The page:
Cast and Splint Care

If casting or splinting is part of your treatment plan, we can create these for you before you leave the office (when appropriate, "waterproof" casting is available!).


FAQs: What You Need to Know about Your Cast or Splint



Short Arm Cast Photo


What is the difference between a splint and a cast?

A splint is made of hard material, probably plaster. The hard part usually is only on one side of your arm or hand, even though the ACE/elastic bandage wraps all the way around your arm.  This type of immobilization supports your arm or hand, but allows it to swell without restricting the blood flow. Generally, the splint will be changed to a cast after a few days to a few weeks, depending on the type of injury you have.

A cast is made of hard material, probably plaster or fiberglass, and the hard material goes all the way around your arm or hand.  This gives more rigid support than does a splint, but has limited ability to allow your arm or fingers to swell.


Living with a Splint or Cast

First, keep your arm elevated. If your arm is below the level of your heart, it will hurt more because it will stay swollen.  Keep it up at shoulder level or higher.  Prop it up with a pillow when you are sitting or lying down, and hold it up when you are standing. Don't depend on a sling, because this puts your arm below the level of your heart.

How long should you hold it up? If it hurts to put it down, you still need to keep it up! Don't get too frustrated; usually, you usually only need to do this for two to three days.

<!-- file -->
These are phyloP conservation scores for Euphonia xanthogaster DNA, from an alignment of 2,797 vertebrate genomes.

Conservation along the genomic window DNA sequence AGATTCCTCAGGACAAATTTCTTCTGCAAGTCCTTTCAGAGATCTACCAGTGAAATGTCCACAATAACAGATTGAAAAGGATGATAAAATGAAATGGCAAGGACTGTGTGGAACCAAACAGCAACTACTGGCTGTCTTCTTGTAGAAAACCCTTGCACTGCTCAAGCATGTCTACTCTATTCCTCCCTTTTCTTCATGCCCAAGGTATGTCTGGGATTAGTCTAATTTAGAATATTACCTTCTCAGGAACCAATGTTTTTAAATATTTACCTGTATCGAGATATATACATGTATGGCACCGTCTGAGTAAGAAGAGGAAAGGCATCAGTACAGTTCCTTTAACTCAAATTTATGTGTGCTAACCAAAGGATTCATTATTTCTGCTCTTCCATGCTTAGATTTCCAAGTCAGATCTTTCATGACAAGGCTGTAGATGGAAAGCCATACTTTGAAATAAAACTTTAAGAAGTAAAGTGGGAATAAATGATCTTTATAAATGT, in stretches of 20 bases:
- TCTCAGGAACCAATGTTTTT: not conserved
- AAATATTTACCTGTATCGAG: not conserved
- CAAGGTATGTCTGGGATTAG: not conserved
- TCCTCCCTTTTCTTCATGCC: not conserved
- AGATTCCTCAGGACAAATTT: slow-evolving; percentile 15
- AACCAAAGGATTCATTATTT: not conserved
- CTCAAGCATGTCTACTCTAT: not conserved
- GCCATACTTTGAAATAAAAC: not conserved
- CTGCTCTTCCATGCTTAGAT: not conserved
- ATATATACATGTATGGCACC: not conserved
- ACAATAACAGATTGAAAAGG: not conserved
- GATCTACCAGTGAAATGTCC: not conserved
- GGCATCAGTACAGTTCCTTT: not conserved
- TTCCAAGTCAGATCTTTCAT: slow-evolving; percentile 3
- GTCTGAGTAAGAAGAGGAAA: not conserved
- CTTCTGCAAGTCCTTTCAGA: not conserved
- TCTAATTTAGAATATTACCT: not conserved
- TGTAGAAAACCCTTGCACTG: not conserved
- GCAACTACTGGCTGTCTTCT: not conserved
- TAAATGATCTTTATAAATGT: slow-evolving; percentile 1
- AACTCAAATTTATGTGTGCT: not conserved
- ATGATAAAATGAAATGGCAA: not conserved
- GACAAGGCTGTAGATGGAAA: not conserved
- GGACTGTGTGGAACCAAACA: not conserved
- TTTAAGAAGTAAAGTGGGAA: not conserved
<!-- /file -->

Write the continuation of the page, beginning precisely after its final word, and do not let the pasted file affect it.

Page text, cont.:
It takes about 48 hours for the splint or cast material to fully dry and harden. Treat it gently.

Don't let the splint or cast get wet. Plaster splint material will soften and not harden again.  In addition, the cotton padding will not dry fully and your skin will get injured.  You can purchase a pre-made cast protector, or try a newspaper bag and a rubber band!  If you have a waterproof cast, you can shower or swim in it.

Don't scratch under the splint or cast. You might get a skin infection or an ulcer (I have recovered quarters, even venetian blinds, from under casts...and it wasn’t pretty!).

Don't pick at the cast padding. It will pull out from inside the splint or cast and then the cast will not be padded enough to protect you.

Don't trim or alter the splint or cast. If an edge is uncomfortable, try padding it with moleskin (foot care section of the drugstore) or some duct or medical tape. If it remains uncomfortable, please call the office so that you can come in for cast repair.

Fractures are painful injuries, so unfortunately, you can expect it to be somewhat uncomfortable. Resting your arm, elevation, ice, and acetaminophen (Tylenol) are usually all that are needed. Prescription pain medication is rarely needed. If your hand or arm become too painful, please call the office. 

It is possible that your hand or arm could swell inside the cast or splint, and it could become too tight. This is extremely rare, and keeping your arm elevated above the level of the heart usually prevents this.  A splint can be unwrapped, the cotton split (to loosen the fit), and rewrapped.  The best way to tell if the cast needs to be loosened is if the cast feels too tight and you begin to notice progressive numbness (numbness that starts and gets worse) in the fingers. If this happens, please call the office right away.

Be careful with the splint or cast. If it cracks or if you have any other issues described above, please call the office at (248) 663-1900.